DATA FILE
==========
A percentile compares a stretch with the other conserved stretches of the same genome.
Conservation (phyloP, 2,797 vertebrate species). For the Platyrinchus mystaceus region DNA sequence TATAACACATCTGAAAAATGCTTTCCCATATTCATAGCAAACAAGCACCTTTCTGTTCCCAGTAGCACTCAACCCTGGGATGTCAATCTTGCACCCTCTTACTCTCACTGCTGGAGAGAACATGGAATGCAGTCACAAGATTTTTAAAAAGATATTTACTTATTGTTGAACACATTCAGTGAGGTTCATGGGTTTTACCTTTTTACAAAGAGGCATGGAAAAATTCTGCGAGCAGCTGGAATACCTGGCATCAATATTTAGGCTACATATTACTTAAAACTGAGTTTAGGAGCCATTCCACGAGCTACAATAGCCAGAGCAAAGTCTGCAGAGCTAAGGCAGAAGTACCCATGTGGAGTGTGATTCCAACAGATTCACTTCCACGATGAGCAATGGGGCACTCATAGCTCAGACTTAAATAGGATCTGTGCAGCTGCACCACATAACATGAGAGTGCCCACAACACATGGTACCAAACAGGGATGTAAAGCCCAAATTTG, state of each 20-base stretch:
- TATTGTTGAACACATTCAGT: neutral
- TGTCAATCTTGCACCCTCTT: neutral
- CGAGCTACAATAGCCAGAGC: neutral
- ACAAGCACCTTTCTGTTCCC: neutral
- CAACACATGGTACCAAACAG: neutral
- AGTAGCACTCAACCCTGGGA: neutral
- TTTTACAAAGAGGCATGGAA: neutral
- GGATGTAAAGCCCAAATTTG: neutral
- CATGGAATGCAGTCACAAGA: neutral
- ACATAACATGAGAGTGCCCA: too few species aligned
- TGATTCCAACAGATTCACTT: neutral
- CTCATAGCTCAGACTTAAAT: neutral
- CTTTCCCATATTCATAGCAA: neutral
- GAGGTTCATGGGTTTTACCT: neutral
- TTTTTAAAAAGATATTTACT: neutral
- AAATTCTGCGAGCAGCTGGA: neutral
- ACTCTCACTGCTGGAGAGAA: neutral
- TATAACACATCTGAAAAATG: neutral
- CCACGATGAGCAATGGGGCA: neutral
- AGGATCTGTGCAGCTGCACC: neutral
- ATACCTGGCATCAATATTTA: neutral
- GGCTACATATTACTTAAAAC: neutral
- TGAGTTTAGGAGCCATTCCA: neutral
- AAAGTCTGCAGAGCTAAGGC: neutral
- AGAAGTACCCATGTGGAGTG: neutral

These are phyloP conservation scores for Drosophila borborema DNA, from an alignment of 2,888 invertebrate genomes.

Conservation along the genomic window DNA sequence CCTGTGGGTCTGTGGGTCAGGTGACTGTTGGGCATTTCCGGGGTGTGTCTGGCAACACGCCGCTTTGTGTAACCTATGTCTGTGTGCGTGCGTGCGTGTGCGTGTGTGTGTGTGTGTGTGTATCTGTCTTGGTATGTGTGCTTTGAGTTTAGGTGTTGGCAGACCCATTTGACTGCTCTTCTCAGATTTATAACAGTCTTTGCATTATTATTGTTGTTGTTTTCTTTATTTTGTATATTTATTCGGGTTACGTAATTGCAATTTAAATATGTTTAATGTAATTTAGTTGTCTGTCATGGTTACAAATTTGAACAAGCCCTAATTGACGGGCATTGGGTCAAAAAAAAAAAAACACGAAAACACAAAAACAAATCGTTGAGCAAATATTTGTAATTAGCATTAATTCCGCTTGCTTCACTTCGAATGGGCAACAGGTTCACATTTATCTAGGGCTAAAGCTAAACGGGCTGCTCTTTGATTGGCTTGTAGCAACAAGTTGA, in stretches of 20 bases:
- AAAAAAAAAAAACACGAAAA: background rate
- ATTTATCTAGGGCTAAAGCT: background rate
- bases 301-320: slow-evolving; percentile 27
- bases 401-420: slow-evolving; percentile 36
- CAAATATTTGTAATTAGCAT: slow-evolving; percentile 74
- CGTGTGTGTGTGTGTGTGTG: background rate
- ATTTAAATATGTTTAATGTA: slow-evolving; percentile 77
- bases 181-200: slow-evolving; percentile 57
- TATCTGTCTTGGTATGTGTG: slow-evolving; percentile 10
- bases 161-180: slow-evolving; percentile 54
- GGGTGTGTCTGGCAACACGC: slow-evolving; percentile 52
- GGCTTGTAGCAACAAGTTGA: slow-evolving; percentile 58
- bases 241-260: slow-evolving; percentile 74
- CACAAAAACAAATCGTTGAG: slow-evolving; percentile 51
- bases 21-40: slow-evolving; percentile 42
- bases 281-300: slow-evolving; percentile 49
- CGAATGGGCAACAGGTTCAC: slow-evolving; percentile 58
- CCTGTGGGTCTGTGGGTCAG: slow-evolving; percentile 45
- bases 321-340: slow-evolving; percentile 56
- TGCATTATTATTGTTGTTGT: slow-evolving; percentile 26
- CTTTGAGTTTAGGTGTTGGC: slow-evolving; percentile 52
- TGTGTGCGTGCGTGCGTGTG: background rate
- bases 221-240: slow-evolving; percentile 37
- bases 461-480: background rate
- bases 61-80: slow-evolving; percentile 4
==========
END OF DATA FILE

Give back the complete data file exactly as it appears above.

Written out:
A percentile compares a stretch with the other conserved stretches of the same genome.
Conservation (phyloP, 2,797 vertebrate species). For the Platyrinchus mystaceus region DNA sequence TATAACACATCTGAAAAATGCTTTCCCATATTCATAGCAAACAAGCACCTTTCTGTTCCCAGTAGCACTCAACCCTGGGATGTCAATCTTGCACCCTCTTACTCTCACTGCTGGAGAGAACATGGAATGCAGTCACAAGATTTTTAAAAAGATATTTACTTATTGTTGAACACATTCAGTGAGGTTCATGGGTTTTACCTTTTTACAAAGAGGCATGGAAAAATTCTGCGAGCAGCTGGAATACCTGGCATCAATATTTAGGCTACATATTACTTAAAACTGAGTTTAGGAGCCATTCCACGAGCTACAATAGCCAGAGCAAAGTCTGCAGAGCTAAGGCAGAAGTACCCATGTGGAGTGTGATTCCAACAGATTCACTTCCACGATGAGCAATGGGGCACTCATAGCTCAGACTTAAATAGGATCTGTGCAGCTGCACCACATAACATGAGAGTGCCCACAACACATGGTACCAAACAGGGATGTAAAGCCCAAATTTG, state of each 20-base stretch:
- TATTGTTGAACACATTCAGT: neutral
- TGTCAATCTTGCACCCTCTT: neutral
- CGAGCTACAATAGCCAGAGC: neutral
- ACAAGCACCTTTCTGTTCCC: neutral
- CAACACATGGTACCAAACAG: neutral
- AGTAGCACTCAACCCTGGGA: neutral
- TTTTACAAAGAGGCATGGAA: neutral
- GGATGTAAAGCCCAAATTTG: neutral
- CATGGAATGCAGTCACAAGA: neutral
- ACATAACATGAGAGTGCCCA: too few species aligned
- TGATTCCAACAGATTCACTT: neutral
- CTCATAGCTCAGACTTAAAT: neutral
- CTTTCCCATATTCATAGCAA: neutral
- GAGGTTCATGGGTTTTACCT: neutral
- TTTTTAAAAAGATATTTACT: neutral
- AAATTCTGCGAGCAGCTGGA: neutral
- ACTCTCACTGCTGGAGAGAA: neutral
- TATAACACATCTGAAAAATG: neutral
- CCACGATGAGCAATGGGGCA: neutral
- AGGATCTGTGCAGCTGCACC: neutral
- ATACCTGGCATCAATATTTA: neutral
- GGCTACATATTACTTAAAAC: neutral
- TGAGTTTAGGAGCCATTCCA: neutral
- AAAGTCTGCAGAGCTAAGGC: neutral
- AGAAGTACCCATGTGGAGTG: neutral

These are phyloP conservation scores for Drosophila borborema DNA, from an alignment of 2,888 invertebrate genomes.

Conservation along the genomic window DNA sequence CCTGTGGGTCTGTGGGTCAGGTGACTGTTGGGCATTTCCGGGGTGTGTCTGGCAACACGCCGCTTTGTGTAACCTATGTCTGTGTGCGTGCGTGCGTGTGCGTGTGTGTGTGTGTGTGTGTATCTGTCTTGGTATGTGTGCTTTGAGTTTAGGTGTTGGCAGACCCATTTGACTGCTCTTCTCAGATTTATAACAGTCTTTGCATTATTATTGTTGTTGTTTTCTTTATTTTGTATATTTATTCGGGTTACGTAATTGCAATTTAAATATGTTTAATGTAATTTAGTTGTCTGTCATGGTTACAAATTTGAACAAGCCCTAATTGACGGGCATTGGGTCAAAAAAAAAAAAACACGAAAACACAAAAACAAATCGTTGAGCAAATATTTGTAATTAGCATTAATTCCGCTTGCTTCACTTCGAATGGGCAACAGGTTCACATTTATCTAGGGCTAAAGCTAAACGGGCTGCTCTTTGATTGGCTTGTAGCAACAAGTTGA, in stretches of 20 bases:
- AAAAAAAAAAAACACGAAAA: background rate
- ATTTATCTAGGGCTAAAGCT: background rate
- bases 301-320: slow-evolving; percentile 27
- bases 401-420: slow-evolving; percentile 36
- CAAATATTTGTAATTAGCAT: slow-evolving; percentile 74
- CGTGTGTGTGTGTGTGTGTG: background rate
- ATTTAAATATGTTTAATGTA: slow-evolving; percentile 77
- bases 181-200: slow-evolving; percentile 57
- TATCTGTCTTGGTATGTGTG: slow-evolving; percentile 10
- bases 161-180: slow-evolving; percentile 54
- GGGTGTGTCTGGCAACACGC: slow-evolving; percentile 52
- GGCTTGTAGCAACAAGTTGA: slow-evolving; percentile 58
- bases 241-260: slow-evolving; percentile 74
- CACAAAAACAAATCGTTGAG: slow-evolving; percentile 51
- bases 21-40: slow-evolving; percentile 42
- bases 281-300: slow-evolving; percentile 49
- CGAATGGGCAACAGGTTCAC: slow-evolving; percentile 58
- CCTGTGGGTCTGTGGGTCAG: slow-evolving; percentile 45
- bases 321-340: slow-evolving; percentile 56
- TGCATTATTATTGTTGTTGT: slow-evolving; percentile 26
- CTTTGAGTTTAGGTGTTGGC: slow-evolving; percentile 52
- TGTGTGCGTGCGTGCGTGTG: background rate
- bases 221-240: slow-evolving; percentile 37
- bases 461-480: background rate
- bases 61-80: slow-evolving; percentile 4